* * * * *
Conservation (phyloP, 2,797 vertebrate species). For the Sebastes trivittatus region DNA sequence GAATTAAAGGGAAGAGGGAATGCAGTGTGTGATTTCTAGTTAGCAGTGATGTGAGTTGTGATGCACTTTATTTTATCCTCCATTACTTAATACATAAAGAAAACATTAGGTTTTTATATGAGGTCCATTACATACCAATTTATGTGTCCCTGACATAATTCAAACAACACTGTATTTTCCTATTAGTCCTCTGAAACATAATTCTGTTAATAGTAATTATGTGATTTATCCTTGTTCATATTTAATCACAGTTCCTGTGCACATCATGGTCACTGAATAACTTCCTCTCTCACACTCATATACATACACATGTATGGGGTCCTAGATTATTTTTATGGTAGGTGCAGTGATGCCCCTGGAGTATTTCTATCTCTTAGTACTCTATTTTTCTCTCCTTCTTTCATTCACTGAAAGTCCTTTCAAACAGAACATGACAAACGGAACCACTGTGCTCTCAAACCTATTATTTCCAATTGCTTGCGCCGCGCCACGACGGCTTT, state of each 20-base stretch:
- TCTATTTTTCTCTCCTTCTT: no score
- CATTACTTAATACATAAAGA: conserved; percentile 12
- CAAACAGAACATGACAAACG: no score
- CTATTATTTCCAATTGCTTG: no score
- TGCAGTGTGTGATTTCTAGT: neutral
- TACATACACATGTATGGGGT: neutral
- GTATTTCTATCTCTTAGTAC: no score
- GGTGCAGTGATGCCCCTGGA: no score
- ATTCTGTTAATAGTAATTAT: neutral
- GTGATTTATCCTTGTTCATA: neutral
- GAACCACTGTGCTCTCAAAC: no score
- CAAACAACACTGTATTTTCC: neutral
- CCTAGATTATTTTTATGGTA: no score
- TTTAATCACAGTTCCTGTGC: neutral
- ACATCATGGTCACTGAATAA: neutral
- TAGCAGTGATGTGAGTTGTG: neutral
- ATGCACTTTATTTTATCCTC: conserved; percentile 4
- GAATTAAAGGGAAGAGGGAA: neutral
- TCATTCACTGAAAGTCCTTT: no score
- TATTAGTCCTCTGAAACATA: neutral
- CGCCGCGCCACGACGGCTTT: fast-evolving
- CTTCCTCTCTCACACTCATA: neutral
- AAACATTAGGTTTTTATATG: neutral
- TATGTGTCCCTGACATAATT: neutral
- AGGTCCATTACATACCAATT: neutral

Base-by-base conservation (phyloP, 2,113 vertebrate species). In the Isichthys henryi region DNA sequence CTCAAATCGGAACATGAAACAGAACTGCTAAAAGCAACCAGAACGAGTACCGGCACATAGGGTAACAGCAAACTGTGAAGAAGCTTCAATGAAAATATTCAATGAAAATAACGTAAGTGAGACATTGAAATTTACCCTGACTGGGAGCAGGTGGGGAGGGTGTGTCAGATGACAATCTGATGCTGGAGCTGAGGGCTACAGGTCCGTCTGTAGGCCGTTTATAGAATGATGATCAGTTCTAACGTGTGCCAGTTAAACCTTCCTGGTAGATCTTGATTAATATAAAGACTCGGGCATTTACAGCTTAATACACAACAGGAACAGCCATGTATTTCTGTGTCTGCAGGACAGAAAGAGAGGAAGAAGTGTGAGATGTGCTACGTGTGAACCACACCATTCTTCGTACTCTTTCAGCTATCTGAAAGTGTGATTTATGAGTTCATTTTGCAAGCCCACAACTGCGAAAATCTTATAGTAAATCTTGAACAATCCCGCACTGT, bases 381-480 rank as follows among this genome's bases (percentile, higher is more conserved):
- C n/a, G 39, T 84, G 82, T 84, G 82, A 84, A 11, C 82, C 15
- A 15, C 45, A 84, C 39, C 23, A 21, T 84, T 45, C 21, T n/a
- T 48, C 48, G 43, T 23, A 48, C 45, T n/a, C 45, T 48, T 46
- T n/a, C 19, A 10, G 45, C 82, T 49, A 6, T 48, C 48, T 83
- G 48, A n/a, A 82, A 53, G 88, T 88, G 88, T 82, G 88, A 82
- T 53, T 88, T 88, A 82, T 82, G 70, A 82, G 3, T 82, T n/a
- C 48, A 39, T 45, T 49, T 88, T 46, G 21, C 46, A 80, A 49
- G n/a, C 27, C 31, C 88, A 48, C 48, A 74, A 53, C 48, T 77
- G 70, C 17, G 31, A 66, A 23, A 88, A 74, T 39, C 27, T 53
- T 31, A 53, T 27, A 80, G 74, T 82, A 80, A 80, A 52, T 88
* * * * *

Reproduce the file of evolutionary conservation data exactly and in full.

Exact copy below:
Conservation (phyloP, 2,797 vertebrate species). For the Sebastes trivittatus region DNA sequence GAATTAAAGGGAAGAGGGAATGCAGTGTGTGATTTCTAGTTAGCAGTGATGTGAGTTGTGATGCACTTTATTTTATCCTCCATTACTTAATACATAAAGAAAACATTAGGTTTTTATATGAGGTCCATTACATACCAATTTATGTGTCCCTGACATAATTCAAACAACACTGTATTTTCCTATTAGTCCTCTGAAACATAATTCTGTTAATAGTAATTATGTGATTTATCCTTGTTCATATTTAATCACAGTTCCTGTGCACATCATGGTCACTGAATAACTTCCTCTCTCACACTCATATACATACACATGTATGGGGTCCTAGATTATTTTTATGGTAGGTGCAGTGATGCCCCTGGAGTATTTCTATCTCTTAGTACTCTATTTTTCTCTCCTTCTTTCATTCACTGAAAGTCCTTTCAAACAGAACATGACAAACGGAACCACTGTGCTCTCAAACCTATTATTTCCAATTGCTTGCGCCGCGCCACGACGGCTTT, state of each 20-base stretch:
- TCTATTTTTCTCTCCTTCTT: no score
- CATTACTTAATACATAAAGA: conserved; percentile 12
- CAAACAGAACATGACAAACG: no score
- CTATTATTTCCAATTGCTTG: no score
- TGCAGTGTGTGATTTCTAGT: neutral
- TACATACACATGTATGGGGT: neutral
- GTATTTCTATCTCTTAGTAC: no score
- GGTGCAGTGATGCCCCTGGA: no score
- ATTCTGTTAATAGTAATTAT: neutral
- GTGATTTATCCTTGTTCATA: neutral
- GAACCACTGTGCTCTCAAAC: no score
- CAAACAACACTGTATTTTCC: neutral
- CCTAGATTATTTTTATGGTA: no score
- TTTAATCACAGTTCCTGTGC: neutral
- ACATCATGGTCACTGAATAA: neutral
- TAGCAGTGATGTGAGTTGTG: neutral
- ATGCACTTTATTTTATCCTC: conserved; percentile 4
- GAATTAAAGGGAAGAGGGAA: neutral
- TCATTCACTGAAAGTCCTTT: no score
- TATTAGTCCTCTGAAACATA: neutral
- CGCCGCGCCACGACGGCTTT: fast-evolving
- CTTCCTCTCTCACACTCATA: neutral
- AAACATTAGGTTTTTATATG: neutral
- TATGTGTCCCTGACATAATT: neutral
- AGGTCCATTACATACCAATT: neutral

Base-by-base conservation (phyloP, 2,113 vertebrate species). In the Isichthys henryi region DNA sequence CTCAAATCGGAACATGAAACAGAACTGCTAAAAGCAACCAGAACGAGTACCGGCACATAGGGTAACAGCAAACTGTGAAGAAGCTTCAATGAAAATATTCAATGAAAATAACGTAAGTGAGACATTGAAATTTACCCTGACTGGGAGCAGGTGGGGAGGGTGTGTCAGATGACAATCTGATGCTGGAGCTGAGGGCTACAGGTCCGTCTGTAGGCCGTTTATAGAATGATGATCAGTTCTAACGTGTGCCAGTTAAACCTTCCTGGTAGATCTTGATTAATATAAAGACTCGGGCATTTACAGCTTAATACACAACAGGAACAGCCATGTATTTCTGTGTCTGCAGGACAGAAAGAGAGGAAGAAGTGTGAGATGTGCTACGTGTGAACCACACCATTCTTCGTACTCTTTCAGCTATCTGAAAGTGTGATTTATGAGTTCATTTTGCAAGCCCACAACTGCGAAAATCTTATAGTAAATCTTGAACAATCCCGCACTGT, bases 381-480 rank as follows among this genome's bases (percentile, higher is more conserved):
- C n/a, G 39, T 84, G 82, T 84, G 82, A 84, A 11, C 82, C 15
- A 15, C 45, A 84, C 39, C 23, A 21, T 84, T 45, C 21, T n/a
- T 48, C 48, G 43, T 23, A 48, C 45, T n/a, C 45, T 48, T 46
- T n/a, C 19, A 10, G 45, C 82, T 49, A 6, T 48, C 48, T 83
- G 48, A n/a, A 82, A 53, G 88, T 88, G 88, T 82, G 88, A 82
- T 53, T 88, T 88, A 82, T 82, G 70, A 82, G 3, T 82, T n/a
- C 48, A 39, T 45, T 49, T 88, T 46, G 21, C 46, A 80, A 49
- G n/a, C 27, C 31, C 88, A 48, C 48, A 74, A 53, C 48, T 77
- G 70, C 17, G 31, A 66, A 23, A 88, A 74, T 39, C 27, T 53
- T 31, A 53, T 27, A 80, G 74, T 82, A 80, A 80, A 52, T 88